Firms face no deadline or fine for non-amendment…

Companies in the UAE that have not changed their memorandum of association (MoA) in accordance with the provisions of the new Commercial Companies Law can now take it easy.

They will not be under pressure to comply with the new law before the June 30, 2017, deadline set earlier by the Ministry of Economy, nor do they have to face the hefty fine of up to Dh2,000 per day for non-compliance.

According to a notification by the Ministry of Economy obtained by Khaleej Times, the MoA of companies that have been in operation before the new Commercial Companies Law (CCL) came into effect would remain valid regardless of the latest deadline given for compliance.

This means, there will be no more deadline to be met by companies to amend their MoA and make the necessary modifications in accordance with the new law. Companies are also not required to pay fines for non-compliance within a specified timeline, Essam Al Tamimi, Senior Partner, Al Tamimi & Company, said.

As per the New Commercial Companies Law, which came into effect on July 1, 2015, existing companies were required to comply with the new MOA format and regulations before June 2017. Those that do not comply with the new deadline would have faced a fine of Dh2,000 a day and in extreme cases dissolution.

The long-awaited new regulations are aimed at refining regulatory structures within LLCs and Joint Stock Companies and expected to transform the business landscape of the national economy by raising the level of competitiveness as well as corporate rules to international standards.

The ministry said in its Ministerial Order No. 694 of 2016 that memorandum of association or articles of association of existing companies shall remain valid. “Any expression, text or article stated in such memorandum of association or articles of association inconsistent with provisions of law shall be deemed amended and replaced by texts of the law from the date this order is valid.”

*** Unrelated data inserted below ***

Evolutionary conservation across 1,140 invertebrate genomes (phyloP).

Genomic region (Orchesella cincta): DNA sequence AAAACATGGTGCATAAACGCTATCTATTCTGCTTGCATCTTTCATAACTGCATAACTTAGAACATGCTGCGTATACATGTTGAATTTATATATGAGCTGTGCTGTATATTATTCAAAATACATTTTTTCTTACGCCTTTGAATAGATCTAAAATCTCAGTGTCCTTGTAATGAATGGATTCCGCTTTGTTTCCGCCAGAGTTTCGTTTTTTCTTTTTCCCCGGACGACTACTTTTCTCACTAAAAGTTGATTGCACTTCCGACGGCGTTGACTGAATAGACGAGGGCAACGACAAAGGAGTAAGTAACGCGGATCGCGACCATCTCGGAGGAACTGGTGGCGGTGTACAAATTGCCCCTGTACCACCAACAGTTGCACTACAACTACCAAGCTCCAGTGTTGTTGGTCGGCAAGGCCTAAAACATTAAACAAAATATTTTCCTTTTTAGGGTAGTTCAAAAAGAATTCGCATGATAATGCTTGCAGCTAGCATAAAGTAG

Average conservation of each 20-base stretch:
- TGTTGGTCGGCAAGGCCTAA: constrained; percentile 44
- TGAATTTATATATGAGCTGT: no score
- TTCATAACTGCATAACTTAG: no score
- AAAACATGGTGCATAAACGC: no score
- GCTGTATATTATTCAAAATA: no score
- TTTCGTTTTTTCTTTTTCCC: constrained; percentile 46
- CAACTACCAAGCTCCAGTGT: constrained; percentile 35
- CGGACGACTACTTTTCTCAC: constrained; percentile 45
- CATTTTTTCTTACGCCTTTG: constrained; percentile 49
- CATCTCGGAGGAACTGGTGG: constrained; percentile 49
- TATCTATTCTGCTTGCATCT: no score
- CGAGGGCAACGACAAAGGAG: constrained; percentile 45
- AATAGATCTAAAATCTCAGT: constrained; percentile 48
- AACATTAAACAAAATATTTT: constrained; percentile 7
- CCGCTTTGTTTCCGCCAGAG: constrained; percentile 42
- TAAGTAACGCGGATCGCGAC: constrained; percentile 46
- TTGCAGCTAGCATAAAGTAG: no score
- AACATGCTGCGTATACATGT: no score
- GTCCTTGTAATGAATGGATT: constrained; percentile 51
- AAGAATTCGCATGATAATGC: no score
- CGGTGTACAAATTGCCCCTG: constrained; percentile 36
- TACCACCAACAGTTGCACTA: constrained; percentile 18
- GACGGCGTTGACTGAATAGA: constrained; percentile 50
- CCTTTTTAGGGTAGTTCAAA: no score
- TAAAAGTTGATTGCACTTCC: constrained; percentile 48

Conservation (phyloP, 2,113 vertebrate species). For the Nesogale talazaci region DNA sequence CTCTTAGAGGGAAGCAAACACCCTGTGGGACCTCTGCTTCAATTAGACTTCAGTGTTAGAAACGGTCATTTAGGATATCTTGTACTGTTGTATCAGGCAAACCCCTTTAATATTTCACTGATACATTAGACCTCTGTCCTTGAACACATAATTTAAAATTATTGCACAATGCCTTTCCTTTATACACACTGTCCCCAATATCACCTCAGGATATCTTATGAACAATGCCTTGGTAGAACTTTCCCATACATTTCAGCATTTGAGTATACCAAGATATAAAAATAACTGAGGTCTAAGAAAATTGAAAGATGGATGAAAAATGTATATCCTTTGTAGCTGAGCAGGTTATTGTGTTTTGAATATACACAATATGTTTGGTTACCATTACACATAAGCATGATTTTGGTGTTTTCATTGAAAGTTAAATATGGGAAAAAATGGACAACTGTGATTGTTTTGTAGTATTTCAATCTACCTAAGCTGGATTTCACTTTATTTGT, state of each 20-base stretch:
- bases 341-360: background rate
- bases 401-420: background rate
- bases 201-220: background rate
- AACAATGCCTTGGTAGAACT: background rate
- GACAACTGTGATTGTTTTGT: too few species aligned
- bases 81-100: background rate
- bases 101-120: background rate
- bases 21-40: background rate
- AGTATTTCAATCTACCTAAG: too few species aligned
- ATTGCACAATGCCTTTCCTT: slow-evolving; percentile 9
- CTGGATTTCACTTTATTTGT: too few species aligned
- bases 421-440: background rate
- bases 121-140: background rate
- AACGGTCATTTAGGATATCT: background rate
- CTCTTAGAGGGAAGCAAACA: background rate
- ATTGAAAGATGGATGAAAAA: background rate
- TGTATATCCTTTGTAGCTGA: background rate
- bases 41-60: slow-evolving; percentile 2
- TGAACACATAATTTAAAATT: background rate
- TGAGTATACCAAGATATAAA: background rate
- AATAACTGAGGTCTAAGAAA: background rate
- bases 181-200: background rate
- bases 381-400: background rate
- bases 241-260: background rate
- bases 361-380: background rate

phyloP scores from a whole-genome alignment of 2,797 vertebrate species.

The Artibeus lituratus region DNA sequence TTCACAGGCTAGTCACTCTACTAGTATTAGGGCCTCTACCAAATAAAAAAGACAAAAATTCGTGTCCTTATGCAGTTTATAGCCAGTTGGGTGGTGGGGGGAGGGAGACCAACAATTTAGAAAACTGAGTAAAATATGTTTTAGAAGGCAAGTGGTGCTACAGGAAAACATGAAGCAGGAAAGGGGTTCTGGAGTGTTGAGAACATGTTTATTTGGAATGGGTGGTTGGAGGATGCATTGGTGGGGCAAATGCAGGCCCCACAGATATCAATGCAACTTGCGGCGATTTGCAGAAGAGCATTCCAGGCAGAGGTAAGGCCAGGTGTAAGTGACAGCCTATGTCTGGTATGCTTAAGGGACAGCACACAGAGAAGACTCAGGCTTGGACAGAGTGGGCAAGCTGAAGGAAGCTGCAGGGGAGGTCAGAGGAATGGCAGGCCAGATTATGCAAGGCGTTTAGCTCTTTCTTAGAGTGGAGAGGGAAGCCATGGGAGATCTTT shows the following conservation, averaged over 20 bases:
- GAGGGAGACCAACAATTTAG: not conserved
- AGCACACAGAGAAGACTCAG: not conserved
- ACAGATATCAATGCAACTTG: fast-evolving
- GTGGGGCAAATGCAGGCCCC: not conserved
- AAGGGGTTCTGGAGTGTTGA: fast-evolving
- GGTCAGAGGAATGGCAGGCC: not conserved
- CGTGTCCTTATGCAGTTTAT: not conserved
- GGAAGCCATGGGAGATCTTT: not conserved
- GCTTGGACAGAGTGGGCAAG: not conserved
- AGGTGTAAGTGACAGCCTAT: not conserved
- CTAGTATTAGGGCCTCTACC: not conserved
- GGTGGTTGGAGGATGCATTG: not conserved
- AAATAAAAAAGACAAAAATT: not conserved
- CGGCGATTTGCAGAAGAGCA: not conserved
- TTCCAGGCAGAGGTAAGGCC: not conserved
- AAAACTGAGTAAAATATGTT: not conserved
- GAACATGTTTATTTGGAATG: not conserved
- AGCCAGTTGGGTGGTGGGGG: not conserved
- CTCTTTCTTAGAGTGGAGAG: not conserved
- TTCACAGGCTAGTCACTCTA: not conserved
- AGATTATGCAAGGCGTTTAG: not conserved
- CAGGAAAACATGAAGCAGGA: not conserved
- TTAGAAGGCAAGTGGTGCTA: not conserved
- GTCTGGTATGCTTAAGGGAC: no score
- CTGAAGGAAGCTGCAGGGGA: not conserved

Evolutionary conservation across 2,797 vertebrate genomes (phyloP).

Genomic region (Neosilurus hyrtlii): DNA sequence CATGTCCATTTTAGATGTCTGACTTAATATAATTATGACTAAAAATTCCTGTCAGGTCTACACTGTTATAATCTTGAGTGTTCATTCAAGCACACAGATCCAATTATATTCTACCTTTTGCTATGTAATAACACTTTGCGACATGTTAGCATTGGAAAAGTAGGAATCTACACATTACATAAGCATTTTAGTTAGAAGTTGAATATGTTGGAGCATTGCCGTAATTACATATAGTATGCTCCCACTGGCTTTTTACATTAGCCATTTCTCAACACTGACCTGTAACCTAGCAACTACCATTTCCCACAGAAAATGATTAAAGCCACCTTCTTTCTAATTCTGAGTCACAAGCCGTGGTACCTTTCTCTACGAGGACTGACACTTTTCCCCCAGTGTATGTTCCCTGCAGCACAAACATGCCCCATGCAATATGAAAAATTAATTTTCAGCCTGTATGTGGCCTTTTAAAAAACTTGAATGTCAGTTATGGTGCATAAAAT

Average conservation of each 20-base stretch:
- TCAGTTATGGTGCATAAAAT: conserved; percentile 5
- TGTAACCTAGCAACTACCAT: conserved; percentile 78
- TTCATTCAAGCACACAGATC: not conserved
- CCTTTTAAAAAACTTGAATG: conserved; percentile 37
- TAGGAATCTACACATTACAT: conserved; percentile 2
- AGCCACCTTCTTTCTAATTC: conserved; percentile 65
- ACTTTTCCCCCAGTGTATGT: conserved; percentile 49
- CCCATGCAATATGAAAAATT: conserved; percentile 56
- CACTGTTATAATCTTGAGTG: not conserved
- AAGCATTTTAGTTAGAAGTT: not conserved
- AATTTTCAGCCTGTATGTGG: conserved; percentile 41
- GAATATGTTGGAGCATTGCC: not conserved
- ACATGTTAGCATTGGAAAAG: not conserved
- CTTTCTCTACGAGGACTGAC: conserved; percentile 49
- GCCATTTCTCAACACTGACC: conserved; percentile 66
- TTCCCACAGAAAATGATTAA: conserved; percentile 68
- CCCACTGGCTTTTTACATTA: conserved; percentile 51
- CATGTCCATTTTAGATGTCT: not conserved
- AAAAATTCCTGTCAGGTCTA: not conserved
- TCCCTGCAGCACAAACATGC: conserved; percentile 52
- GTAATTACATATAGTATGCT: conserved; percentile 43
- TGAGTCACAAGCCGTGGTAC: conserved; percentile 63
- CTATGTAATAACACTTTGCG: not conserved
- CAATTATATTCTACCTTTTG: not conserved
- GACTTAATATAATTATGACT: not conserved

“Companies shall comply with such amended texts and shall deemed conciliated its positions and consistent with Article No. 374 of the law.”

However, new companies applying for approval to its formation following issuance of the new Commercial Companies Law (CCL) “shall include in its memorandums of association the provisions stated in law and any provisions requested by the competent authority to be included in such memorandum of association or articles of association,” the notification said.

As per some of the critical changes in the law relating to the new law, every Joint Stock Company or Limited Liability Company shall have one or more auditors to audit the accounts of the company every year. The company shall apply the International Accounting Standards and Practices upon preparing its periodical and annual accounts, to give a clear and accurate view of the profits and losses of the company. As per the new CCL, if the company’s MoA does not stipulate the proportion of a partner in the profits or losses, his share thereof shall be pro rata to his stake in the capital. If the MoA is limited to specifying a partner’s share in the profits, his share in the losses shall be equivalent to his share in the profits and vice versa.

Addressing over 500 guests and members of the Institute of Chartered Accountants of India UAE (Dubai), Al Tamimi said the new CCL introduces some incremental reforms, mostly maintaining the fundamental framework and features of the old provisions such as foreign ownership restrictions and preemption rights in LLCs. “The new law also introduces new concepts such as allowing sole shareholder companies either in limited liability or private joint stock companies and addresses employees incentive share schemes,” he said. At the event, Al Tamimi also answered a range of questions on the DIFC law and wills among other legal topics.

The law aims to relax rules covering stock market flotations and seeks to attract more investment by moving corporate regulation closer to international standards. The law reduces the minimum free float of shares in company flotations on the UAE’s two main stock markets to 30 per cent from 55 per cent in a move aimed at encouraging company owners to go public. At present company owners are not allowed to divest less than 55 per cent stake in their firms in a public offering.

The new CCL retains a 49 per cent limit on foreign ownership. Under the new law, any foreign investor can own a maximum of 49 per cent of a locally-incorporated company, apart from companies incorporated in a free zone in which they can own 100 per cent. Where a public joint stock company lists, there is not a 51 per cent UAE ownership required, but there is a 51 per cent GCC requirement.

Under the new CCL, companies in the UAE can make their employees stakeholders in the firm in line with an employee share incentive scheme.

The most useful changes adopted in the new CCL are provisions allowing sole shareholder limited liability companies, or LLCs, and private joint stock companies; exempting government-owned companies from the new CCL if the company includes a provision in their memorandum to that effect; allowing partners to pledge their interests in LLCs; allowing certain non-pre-emptive share issuances by joint stock companies, or JSCs; and allowing founders to list their businesses yet retain 70 per cent of the shares.–

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